RENEE MONTAGNE, HOST:
And our last word in business: Salternative.
As this brutal winter marches on, cities are looking for ways to stretch their supplies of road salt.
MIKE OSSIAN: I've heard of pickle brine being used, cheese curd being used.
STEVE INSKEEP, HOST:
That's Mike Ossian, director of operations at Ossian, Incorporated, in Davenport, Iowa. His company combines beet juice with rock salt. Perfectly good use for beats as far as I'm concerned. Beet juice and rock salt combined to keep it from scattering as it comes off the back of the truck.
OSSIAN: By coating it with a sticky agent, it reduces that bounce, so it puts the salt where they need it.
MONTAGNE: That means less salt on the street.
INSKEEP: Less salt in the slush.
MONTAGNE: Less salt on your car.
INSKEEP: But not everybody is sold on the power of beet juice.
GHASSAN CORBAN: We have used beet juice in the past. It was a little problematic for us. It mucked up the process so we just stopped using it.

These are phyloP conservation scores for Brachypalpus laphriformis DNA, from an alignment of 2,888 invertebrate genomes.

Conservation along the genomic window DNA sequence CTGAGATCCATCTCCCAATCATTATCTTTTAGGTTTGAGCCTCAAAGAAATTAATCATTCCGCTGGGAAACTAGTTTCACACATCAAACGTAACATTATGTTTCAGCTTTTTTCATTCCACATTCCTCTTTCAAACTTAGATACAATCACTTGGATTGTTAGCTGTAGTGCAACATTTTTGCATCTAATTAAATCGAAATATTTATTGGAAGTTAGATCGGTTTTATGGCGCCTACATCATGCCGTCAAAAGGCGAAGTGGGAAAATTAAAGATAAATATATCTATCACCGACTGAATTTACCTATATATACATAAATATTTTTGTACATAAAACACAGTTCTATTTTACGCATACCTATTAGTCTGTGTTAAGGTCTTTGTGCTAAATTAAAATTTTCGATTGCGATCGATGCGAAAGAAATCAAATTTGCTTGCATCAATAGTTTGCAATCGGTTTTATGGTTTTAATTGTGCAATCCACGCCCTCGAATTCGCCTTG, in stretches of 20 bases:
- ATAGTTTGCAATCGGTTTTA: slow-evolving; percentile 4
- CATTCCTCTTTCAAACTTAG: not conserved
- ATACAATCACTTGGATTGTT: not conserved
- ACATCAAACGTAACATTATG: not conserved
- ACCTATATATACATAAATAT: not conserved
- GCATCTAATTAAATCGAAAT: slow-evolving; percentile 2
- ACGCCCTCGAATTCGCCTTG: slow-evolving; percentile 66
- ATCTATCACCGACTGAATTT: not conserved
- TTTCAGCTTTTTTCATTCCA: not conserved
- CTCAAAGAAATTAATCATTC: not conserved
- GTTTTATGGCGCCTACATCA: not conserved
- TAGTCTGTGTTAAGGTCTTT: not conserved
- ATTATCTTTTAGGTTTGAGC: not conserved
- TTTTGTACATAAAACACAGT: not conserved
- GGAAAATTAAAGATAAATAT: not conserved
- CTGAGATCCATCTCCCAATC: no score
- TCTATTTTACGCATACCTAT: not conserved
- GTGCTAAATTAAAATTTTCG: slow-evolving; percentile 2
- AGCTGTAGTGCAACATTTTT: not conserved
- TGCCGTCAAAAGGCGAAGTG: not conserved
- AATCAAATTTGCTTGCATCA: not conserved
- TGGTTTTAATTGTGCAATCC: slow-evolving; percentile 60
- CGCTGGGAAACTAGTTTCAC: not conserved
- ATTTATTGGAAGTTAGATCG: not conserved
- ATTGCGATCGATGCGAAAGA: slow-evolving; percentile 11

INSKEEP: Mucked up the process, he said. That's Ghassan Corban, public works commissioner in Milwaukee, who said he found a better solution for his city.
CORBAN: We're using cheese brine.
MONTAGNE: Yes, cheese brine. If you don't fancy cheese or beets, consider what the town of Ankeny, Iowa, did. Assistant city manager Paul Moritz tapped a spice warehouse with an oversupply of garlic salt.
PAUL MORITZ: It didn't perform better or worse than our standard salt, but it did make part of the town smell like garlic bread, would be the best way to put it.
INSKEEP: You like dip your bread.
MONTAGNE: In the salt. In the - not the salt. Yeah, it is garlic salt.
INSKEEP: No idea how long it takes to get the smell off your tires. No idea. Anyway, that's the business news on MORNING EDITION from NPR News. I'm Steve Inskeep.
MONTAGNE: And I'm Renee Montagne.
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